A year of work on the Bay Area's housing and homeless crises
Today, we’re marking the one-year anniversary of our Bay Area housing commitment. Since last year, we’ve met with hundreds of advocates, developers and community leaders to understand how to quickly create affordable housing and support solutions to homelessness. In the Bay area, there’s a severe housing shortage of nearly 500,000 affordable units and the homelessness crisis affects around 35,000 people. So we focused our efforts on two areas: grants to assist people experiencing homelessness and investments to produce more affordable housing.
With last year’s commitments and the announcements below, we’ve allocated a total of $115 million from our $250 million investment fund, which we expect will help create around 24,000 new affordable housing units—both conventional and modular—by 2029. In addition, Google.org has granted $7.75 million to nonprofits on the front lines of homelessness.
Google.org’s $50 million pledge
Google.org’s grants to Bay Area nonprofits are projected to support more than 33,000 people with services like food distribution, job training, case management, and house 9,000 of those individuals over the span of four years. Google.org has supported solutions to homelessness for years and learned that the “Housing First” approach is the best way to help the homeless community. They will continue to support this approach with their new grants.
Our $250 million investment fund
This past year we provided early and reliable capital to affordable housing projects, like The Kelsey Ayer Station, from our $250 million investment fund. Based in San José, The Kelsey Ayer Station will offer 115 homes for people with a range of incomes and 25 percent of the community is specifically reserved for people with disabilities.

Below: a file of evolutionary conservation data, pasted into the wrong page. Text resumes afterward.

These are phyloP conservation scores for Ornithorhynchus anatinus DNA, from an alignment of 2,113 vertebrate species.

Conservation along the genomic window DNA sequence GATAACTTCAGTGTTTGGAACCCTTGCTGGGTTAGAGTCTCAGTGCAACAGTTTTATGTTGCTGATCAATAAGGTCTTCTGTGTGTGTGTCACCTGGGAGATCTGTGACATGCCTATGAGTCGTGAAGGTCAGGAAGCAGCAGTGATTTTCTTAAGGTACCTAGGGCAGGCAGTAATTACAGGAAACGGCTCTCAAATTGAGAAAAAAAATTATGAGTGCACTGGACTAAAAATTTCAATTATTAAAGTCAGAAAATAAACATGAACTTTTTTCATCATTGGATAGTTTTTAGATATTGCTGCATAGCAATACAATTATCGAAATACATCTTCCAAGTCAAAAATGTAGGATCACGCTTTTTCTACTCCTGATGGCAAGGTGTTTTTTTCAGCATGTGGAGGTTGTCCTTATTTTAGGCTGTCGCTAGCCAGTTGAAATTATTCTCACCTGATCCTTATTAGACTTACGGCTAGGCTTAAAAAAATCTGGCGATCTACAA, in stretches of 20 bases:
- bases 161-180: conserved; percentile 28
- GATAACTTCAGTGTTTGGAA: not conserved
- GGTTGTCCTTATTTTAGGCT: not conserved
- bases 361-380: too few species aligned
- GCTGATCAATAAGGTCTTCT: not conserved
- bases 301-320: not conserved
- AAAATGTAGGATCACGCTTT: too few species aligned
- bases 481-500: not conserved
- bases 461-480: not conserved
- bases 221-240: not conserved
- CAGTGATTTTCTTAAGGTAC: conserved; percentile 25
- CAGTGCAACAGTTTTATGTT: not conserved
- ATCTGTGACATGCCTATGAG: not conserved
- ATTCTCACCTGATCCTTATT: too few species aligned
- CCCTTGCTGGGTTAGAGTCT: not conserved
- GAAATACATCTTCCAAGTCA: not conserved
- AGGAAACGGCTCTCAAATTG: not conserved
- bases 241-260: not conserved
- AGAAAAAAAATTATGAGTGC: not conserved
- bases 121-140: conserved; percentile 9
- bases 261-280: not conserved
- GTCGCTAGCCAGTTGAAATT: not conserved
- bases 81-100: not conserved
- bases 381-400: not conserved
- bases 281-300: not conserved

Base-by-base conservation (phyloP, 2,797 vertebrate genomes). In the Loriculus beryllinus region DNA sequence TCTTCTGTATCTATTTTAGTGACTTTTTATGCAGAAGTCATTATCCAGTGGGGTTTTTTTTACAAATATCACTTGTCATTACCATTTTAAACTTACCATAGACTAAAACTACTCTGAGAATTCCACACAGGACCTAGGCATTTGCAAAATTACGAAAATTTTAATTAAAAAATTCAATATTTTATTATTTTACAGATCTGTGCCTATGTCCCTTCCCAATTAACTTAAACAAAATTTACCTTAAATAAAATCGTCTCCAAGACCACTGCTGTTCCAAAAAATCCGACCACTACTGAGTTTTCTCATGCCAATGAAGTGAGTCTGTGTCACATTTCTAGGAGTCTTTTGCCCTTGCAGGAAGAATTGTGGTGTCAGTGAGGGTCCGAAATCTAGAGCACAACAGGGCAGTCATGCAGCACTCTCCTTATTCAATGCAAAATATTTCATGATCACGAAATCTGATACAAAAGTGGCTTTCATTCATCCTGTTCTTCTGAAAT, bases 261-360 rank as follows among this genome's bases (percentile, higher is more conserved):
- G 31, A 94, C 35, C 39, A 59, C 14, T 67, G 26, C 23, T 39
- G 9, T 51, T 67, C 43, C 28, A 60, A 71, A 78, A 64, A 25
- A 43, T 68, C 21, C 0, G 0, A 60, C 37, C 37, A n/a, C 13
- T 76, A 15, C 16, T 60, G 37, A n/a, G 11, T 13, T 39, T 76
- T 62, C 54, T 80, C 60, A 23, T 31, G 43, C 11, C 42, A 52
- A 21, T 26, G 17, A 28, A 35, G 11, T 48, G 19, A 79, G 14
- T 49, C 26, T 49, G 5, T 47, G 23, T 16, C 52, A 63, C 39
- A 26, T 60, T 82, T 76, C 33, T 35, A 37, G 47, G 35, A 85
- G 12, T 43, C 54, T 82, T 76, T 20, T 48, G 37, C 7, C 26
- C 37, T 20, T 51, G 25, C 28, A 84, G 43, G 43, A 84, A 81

A rendering of The Kelsey Ayer Station in San José, California. Image credit: The Kelsey.
We also committed $50 million to Housing Trust Silicon Valley’s TECH Fund to help build more affordable units quickly. So far, Housing Trust has invested these funds in six projects throughout the Bay Area with more to come. We’re encouraged that some housing developments that we invested in are already expected to break ground in 2021.
As we focus on helping the Bay Area build more homes, we’re making two more commitments from our $250 million investment fund.
Reinvesting in Housing TrustWe’ve committed another $50 million to Housing Trust to establish the Launch Initiative. Funded 90 percent by Google, the initiative will give us—along with Housing Trust—opportunities to invest in a broader range of affordable housing projects. We’ve already seen progress with investments in two developments that are expected to create 150 homes: Alum Rock by Charities Housing in San Jose and Newark Timber by Eden Housing in Alameda County. In total, we’re estimating that this initiative will create 4,000 affordable units.
Supporting modular technology
Modular housing is another opportunity to greatly increase the Bay Area’s housing supply. It’s faster and less expensive than conventional construction, two characteristics that are often unheard of in California’s housing industry. So, we’re looking into modular housing options for our investments.
Inside Factory_OS’ facility where workers are manufacturing a modular home. Image credit: Nancy Holliday.
As one example, we’ve been working with modular housing companies like Factory_OS. With our support, Factory_OS expects to double its production capacity by building a second factory, with a goal of creating tens of thousands affordable housing units over the next decade, including around 700 multi-family modular homes in Oakland and San Francisco by early 2021.
Over the last year, we’ve made progress proposing plans where residential units, offices, retail, and parks will coexist on our land. We’re working closely with elected officials and residents on proposals in Mountain View and have submitted our San José Downtown West mixed-use plan.
We’ll continue working with our communities, local leaders, and elected officials like Congresswoman Anna Eshoo (D-CA 18th District) on solutions for the Bay Area. As she’s said, “We need an ‘all-of-the-above’ approach to the homelessness and housing crises, particularly as COVID-19 continues to create long-term economic uncertainty and expose the dramatic inequities in our society. I look forward to continuing to work with Google to invest in our local communities and build a better future for our region.”
Header image credit: Affirmed Housing